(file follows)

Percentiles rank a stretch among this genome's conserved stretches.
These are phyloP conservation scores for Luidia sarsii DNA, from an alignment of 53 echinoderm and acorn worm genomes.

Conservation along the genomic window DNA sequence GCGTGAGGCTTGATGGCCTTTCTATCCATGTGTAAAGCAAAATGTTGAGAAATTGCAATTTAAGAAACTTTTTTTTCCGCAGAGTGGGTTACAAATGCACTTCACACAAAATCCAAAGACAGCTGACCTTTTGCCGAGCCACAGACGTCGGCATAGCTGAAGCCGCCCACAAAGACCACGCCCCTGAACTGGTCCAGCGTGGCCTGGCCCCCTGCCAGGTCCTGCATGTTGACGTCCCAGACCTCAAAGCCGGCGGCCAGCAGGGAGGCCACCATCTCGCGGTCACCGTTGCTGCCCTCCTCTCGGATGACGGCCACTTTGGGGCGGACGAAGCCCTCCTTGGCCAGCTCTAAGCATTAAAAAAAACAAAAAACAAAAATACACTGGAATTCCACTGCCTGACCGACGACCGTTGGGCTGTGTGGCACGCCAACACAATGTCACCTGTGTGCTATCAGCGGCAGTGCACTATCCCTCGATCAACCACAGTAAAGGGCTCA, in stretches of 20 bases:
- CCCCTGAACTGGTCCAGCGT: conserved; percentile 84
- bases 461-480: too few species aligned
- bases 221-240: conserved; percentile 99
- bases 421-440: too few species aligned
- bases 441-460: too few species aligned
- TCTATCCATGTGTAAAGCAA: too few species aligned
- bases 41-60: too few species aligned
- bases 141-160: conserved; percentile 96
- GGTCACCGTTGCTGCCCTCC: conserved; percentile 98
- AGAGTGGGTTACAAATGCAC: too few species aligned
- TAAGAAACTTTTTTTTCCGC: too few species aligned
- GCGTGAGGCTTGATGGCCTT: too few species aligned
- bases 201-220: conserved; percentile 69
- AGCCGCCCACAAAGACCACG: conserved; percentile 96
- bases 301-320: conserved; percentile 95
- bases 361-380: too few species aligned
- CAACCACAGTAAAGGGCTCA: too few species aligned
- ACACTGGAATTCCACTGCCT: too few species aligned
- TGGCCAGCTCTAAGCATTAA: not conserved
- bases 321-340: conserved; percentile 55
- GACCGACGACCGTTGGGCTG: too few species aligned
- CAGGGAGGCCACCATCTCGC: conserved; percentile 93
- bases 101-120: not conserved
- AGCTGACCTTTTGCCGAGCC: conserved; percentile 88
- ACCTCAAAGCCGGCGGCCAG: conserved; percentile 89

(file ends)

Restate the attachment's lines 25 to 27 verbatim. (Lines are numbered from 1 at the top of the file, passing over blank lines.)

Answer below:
- CAGGGAGGCCACCATCTCGC: conserved; percentile 93
- bases 101-120: not conserved
- AGCTGACCTTTTGCCGAGCC: conserved; percentile 88